As regards the amount, I am sure that the Minister will argue that the purpose of a sanction is to cause hardship. That is not immediately in issue as at this moment no argument is being made about whether there should be a sanction. The question is one of proportionality between the offence and the sanction imposed on it and how much hardship should be imposed in relation to how much offence.

I suspect that the Minister will say that there should be enough to cause compliance, but, if you consider the history of the criminal law, that must always be a utopian objective. Even when death was the normal penalty, it never once stopped offending. Even in countries which apply Sharia law, it never stops offending. I am afraid that offending will go on as long as human beings go on. If that is the Minister's objective, she will never achieve it.

Therefore, we need to know how much suffering is caused and what is the effect of applying sanctions at any particular level. I presume from the present shape of the clause that the Minister believes that 20 per cent is not enough. I look forward to hearing her tell me why she believes that 20 per cent is not enough and we may perhaps carry on the debate from there. I beg to move.

Baroness Hollis of Heigham

My Lords, these amendments would allow for the court to have discretion over whether or not the benefit sanction is imposed and the amount of the sanction, rather than for the sanction to be imposed automatically after the court determines that a breach has occurred, as we discussed in a previous amendment. It would constrain that discretion by limiting the extent to which any benefit may be reduced to a maximum of 20 per cent.

The amendments also provide for a maximum 20 per cent reduction to apply to the hardship provisions for JSA recipients. That is redundant as hardship provisions are unnecessary where benefit is reduced rather than removed altogether. Finally, they would limit the maximum period for which benefit may be reduced to four weeks rather than 26 weeks.

Amendment No. 13 provides that the benefit sanction becomes, in effect, an alternative or additional disposal of the court for breaches of community sentence, alongside the existing criminal disposals. This fundamentally alters the purpose of our proposals, including that discussed in the previous amendment. As a result, I would ask the noble Earl not to pursue the proposal.

We have said that we are willing to accept that the loss of benefit should not occur until after the court makes its determination of the breach. But to go further and give the court discretion over whether the sanction should be imposed and over the amount of benefit payments would be undesirable and unprecedented. I do not believe that the courts are equipped to make benefit decisions. Their role in these measures is, and should remain, to determine whether or not a breach has been committed and to set the appropriate criminal penalty.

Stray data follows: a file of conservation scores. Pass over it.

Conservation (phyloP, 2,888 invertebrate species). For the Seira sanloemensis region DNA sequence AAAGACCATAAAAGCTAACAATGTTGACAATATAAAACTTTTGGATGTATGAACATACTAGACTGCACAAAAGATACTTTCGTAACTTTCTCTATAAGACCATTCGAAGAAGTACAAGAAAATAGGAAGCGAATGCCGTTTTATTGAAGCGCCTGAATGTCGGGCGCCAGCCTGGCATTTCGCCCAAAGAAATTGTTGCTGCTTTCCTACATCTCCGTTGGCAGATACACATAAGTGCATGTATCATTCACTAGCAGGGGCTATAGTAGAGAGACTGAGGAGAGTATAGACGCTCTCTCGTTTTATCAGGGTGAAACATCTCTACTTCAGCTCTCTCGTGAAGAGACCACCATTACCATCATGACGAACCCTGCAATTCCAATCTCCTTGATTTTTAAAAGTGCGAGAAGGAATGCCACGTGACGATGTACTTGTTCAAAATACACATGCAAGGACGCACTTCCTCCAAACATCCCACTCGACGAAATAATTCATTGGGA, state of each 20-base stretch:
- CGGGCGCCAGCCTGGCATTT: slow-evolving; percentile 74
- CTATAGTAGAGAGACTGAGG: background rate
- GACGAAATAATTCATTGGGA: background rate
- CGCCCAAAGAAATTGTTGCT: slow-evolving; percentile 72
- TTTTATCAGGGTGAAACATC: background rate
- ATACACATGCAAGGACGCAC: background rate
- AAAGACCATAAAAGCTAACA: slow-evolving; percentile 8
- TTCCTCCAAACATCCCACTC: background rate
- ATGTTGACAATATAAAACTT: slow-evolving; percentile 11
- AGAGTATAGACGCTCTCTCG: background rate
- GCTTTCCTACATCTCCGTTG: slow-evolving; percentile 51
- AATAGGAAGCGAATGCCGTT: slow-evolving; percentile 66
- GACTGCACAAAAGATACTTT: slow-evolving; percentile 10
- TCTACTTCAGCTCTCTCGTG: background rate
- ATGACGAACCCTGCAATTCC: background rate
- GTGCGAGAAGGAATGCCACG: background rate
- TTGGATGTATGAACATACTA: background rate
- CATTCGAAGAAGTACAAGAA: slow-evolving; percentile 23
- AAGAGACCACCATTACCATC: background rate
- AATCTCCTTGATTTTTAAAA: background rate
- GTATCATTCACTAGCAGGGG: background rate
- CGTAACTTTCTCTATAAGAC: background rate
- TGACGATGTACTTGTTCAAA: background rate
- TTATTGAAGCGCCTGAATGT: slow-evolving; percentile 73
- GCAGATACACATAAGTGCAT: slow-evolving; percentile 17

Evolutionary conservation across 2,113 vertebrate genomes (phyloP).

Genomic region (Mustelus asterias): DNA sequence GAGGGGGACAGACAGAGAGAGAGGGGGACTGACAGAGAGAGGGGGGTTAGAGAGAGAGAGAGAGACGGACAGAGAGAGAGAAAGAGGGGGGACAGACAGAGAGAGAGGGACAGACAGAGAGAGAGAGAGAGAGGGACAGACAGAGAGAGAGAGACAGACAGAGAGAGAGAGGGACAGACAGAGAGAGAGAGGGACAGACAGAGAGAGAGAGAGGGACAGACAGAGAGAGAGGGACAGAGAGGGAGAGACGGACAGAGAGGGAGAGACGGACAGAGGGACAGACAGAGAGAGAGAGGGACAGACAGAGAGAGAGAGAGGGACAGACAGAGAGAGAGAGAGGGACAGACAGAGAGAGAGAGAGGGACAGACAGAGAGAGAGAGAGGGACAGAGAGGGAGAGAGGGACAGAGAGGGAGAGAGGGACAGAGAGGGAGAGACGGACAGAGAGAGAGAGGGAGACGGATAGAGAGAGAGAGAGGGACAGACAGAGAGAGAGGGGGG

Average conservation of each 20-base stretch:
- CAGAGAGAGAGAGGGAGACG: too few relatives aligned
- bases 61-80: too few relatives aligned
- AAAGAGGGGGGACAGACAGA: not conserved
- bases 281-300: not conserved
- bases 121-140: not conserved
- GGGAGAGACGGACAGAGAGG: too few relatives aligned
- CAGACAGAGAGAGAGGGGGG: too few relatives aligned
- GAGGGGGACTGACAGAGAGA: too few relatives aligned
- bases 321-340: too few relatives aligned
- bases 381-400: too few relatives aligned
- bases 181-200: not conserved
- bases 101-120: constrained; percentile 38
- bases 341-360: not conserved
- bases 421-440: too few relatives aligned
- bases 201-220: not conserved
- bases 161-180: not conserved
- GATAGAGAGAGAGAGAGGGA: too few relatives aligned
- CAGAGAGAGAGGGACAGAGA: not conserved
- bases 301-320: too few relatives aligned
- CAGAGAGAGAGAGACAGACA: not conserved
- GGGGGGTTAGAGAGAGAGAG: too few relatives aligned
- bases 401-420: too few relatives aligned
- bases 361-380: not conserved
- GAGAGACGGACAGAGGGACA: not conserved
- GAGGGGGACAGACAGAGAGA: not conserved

The remainder of the amendments are designed to water down the benefit sanctions, presumably to minimise their impact on the offender. The Government do not believe it is reasonable to provide unconditional financial support to those who fail to honour their obligation to society to comply with their community sentences.

The reason for the precise percentages is that the benefit sanctions we propose follow the same arrangements and are set at similar levels to other sanctions in the benefit system which deal with breaches of entitlement conditions. We believe that that is appropriate. It is consistent with other entitlement issues; it is fair; and it can be easily understood by both staff and claimants alike. I believe that the amendments would complicate the system unnecessarily and reduce the effectiveness of the sanction in encouraging offenders to face up to their responsibilities.

We believe that the levels and duration of the sanctions we propose for the pilots strike the right balance between ensuring that appropriate sanctions are imposed for failing to meet benefit conditions and the avoidance of hardship.

The noble Earl did not mention the four and 26 weeks, but perhaps I may mention that the ability to vary the amount and length of the sanctions by regulations is necessary to ensure that the Government are able to respond flexibly to the findings of the pilot. I can assure the House that at this stage we have no intention of increasing the length of sanction beyond four weeks. With that response, I urge your Lordships to reject the amendments.